Holmstrom receives 2002 Klahre award

Anne Holmstrom from Cascade Locks was awarded the 2002 Klahre Award presented at the Mid-Columbia Symposium of Children on Oct. 4. The Klahre Award was started in 1987 to recognize volunteers who have made outstanding achievement on behalf of children. Volunteers from Hood River, Wasco, Sherman, Klickitat and Skamania counties were honored at the 2002 ceremony.

Holmstrom was selected because of her commitment to helping and teaching children throughout Hood River County. She was recognized for her contribution to the 4-H Youth Development program, as she is starting her 16th year as a volunteer leader.

Her role as a leader has extended beyond the 4-H club leader position; she serves as two 4-H department superintendents at the Hood River County Fair. Holmstrom has also worked on many 4-H committees and assisted in the coordination of educational programs. She also has mentored many new 4-H leaders in the Cascade Locks area.

While her passion is 4-H, working with the schools is her avocation. Over the years she has spent countless hours helping in the schools of Cascade Locks. In addition to working in the classroom as a teacher’s helper, she has been an active member of PTO for 16 years, serving as president for six years. Holmstrom also has helped coordinate or chair many worthwhile PTO projects ranging from establishing a book carnival to encourage reading to working on the Halloween Carnival. One of the major projects she co-chaired was raising $15,000 for new playground equipment.

In addition to working with 4-H, PTO, and in the schools, Holmstrom has served on the advisory board of New Parent Services, is on the Cascade Locks School Visioning Committee, and is active in her church.

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Parkdale third graders sing "12 Disaster Days of Christmas"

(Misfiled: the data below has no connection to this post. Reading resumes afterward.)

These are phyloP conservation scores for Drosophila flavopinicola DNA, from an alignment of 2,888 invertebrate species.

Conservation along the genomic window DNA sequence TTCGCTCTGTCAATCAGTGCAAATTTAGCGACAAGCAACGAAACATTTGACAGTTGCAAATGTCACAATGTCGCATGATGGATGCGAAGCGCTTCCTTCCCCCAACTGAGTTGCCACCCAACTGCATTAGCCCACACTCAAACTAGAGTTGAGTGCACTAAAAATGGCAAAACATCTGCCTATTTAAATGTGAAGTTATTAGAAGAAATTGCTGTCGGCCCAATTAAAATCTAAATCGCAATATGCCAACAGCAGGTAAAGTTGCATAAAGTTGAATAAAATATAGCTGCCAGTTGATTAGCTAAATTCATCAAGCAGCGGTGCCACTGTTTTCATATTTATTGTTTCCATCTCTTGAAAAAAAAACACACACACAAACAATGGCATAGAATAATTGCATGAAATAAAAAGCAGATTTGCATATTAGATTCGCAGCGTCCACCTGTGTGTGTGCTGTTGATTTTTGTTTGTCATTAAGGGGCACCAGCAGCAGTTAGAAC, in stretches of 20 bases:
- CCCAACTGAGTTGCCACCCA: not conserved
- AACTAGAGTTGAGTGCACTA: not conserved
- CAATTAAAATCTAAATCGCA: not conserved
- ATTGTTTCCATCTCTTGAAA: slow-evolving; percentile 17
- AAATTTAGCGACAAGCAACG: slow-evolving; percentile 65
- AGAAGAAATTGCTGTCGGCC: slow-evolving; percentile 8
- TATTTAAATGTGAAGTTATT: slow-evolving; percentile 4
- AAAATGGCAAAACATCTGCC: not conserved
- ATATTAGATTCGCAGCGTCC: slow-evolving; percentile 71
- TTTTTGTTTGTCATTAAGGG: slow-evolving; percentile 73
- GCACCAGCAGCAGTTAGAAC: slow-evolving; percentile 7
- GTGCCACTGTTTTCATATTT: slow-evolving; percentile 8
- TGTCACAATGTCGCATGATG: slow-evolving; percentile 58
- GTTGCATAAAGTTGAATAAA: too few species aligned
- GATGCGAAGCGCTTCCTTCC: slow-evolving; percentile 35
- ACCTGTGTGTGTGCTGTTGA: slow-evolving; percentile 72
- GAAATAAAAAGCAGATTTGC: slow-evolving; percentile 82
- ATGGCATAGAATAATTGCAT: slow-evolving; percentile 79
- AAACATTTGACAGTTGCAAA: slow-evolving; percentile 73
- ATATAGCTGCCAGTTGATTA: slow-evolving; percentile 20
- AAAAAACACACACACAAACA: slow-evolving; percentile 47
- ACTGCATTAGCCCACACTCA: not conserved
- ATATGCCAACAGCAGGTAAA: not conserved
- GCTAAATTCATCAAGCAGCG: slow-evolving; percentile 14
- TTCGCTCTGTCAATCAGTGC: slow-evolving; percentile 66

Welcome to your sing-able Christmas gift list. What follows is an emergency rendition of “12 Days of Christmas” – for outfitting your home or car in case of snow storm, earthquake, flood or other emergency. Read it as a simple list, or sing it to the tune of “12 Days” – you know, as in “ … and a partridge in a pear tree…” Not to make light of it, but the song is a familiar framework for a set of gift ideas that you could consider gathering together, even if the recipient already owns items such as a bunch of coats, tire chains and flashlights. Stores throughout the Gorge are stocked up on all these items. Buying all 12 days might be prohibitive, but here are three ideas for checking any of the dozen off your list (notations follow, 1-12.) The gift items needed to stay warm, dry and safe are also coded to suggest items in your abode (A) in your car (C) or both (B). 12 Gallons of Water (A) 11 Family meals (B) 10 Cans of propane (A) 9 Hygiene bags (B) 8 Packs of batteries (A) 7 Spare coats (B) 6 Bright red flares (C) 5 Cozy blankets (B) 4 Tire chains (C) 3 Flashlights (B) 2 cell phone chargers (B) 1 And a crush-proof first aid kit (B) Price ranges? Here’s a few quotes for days Three, Two, Four and Nine: n A family gift of flashlights (three will run $15-30, Hood River Supply, Tum-A-Lum) n Cell phone chargers (two will run $30-60) n Tire chains (basic set, $30, Les Schwab, returnable if unused for the winter) n Family meals ($100 or so should cover the basics for three or four reasonably well-fed days) n The home kit should be kept in a handy place near an exit, and remember that water needs to be replenished every few months. If you have a solid first aid kit already, switch out the gift idea with “and-a-sto-o-u-t- tub-for it-all …” Otherwise, it’s a case of assembling your home or car kits and making sure all members of the family know what the resources are and how to use them (ie flares and propane). Emergency situations are at worst life-threatening, at best deeply uncomfortable if you and your family are left without power for an extended period, or traveling and find yourself in a situation where you need to wait out a storm, lengthy traffic delay, or other crisis. Notes on the 12 gift ideas: 12 – Gallons of water: that’s one per person in a four-member family to last for three days, the recommended minimum to be prepared for utility outages. 11 – Easy-open packaged goods, energy bars, dried food and nuts are good things to include for nutrition. Think of what your family of four needs for three days to stay fortified and hydrated (see number 12). Can-opener also recommended 10 – If you have a propane camping stove, keep extra fuel handy. 9 – Hygiene bags: put packaged moistened towelettes, toilet paper, and plastic ties in large garbage bags (for personal sanitation) Resource list courtesy of Hood River County Emergency Management, Barbara Ayers, manager/ 541-386-1213. The county also reminds residents to Get a Kit, Make A Plan to connect your family if separated, and Stay Informed. See www.co.hood-river.or.us to opt-in for citizen alerts. Enlarge



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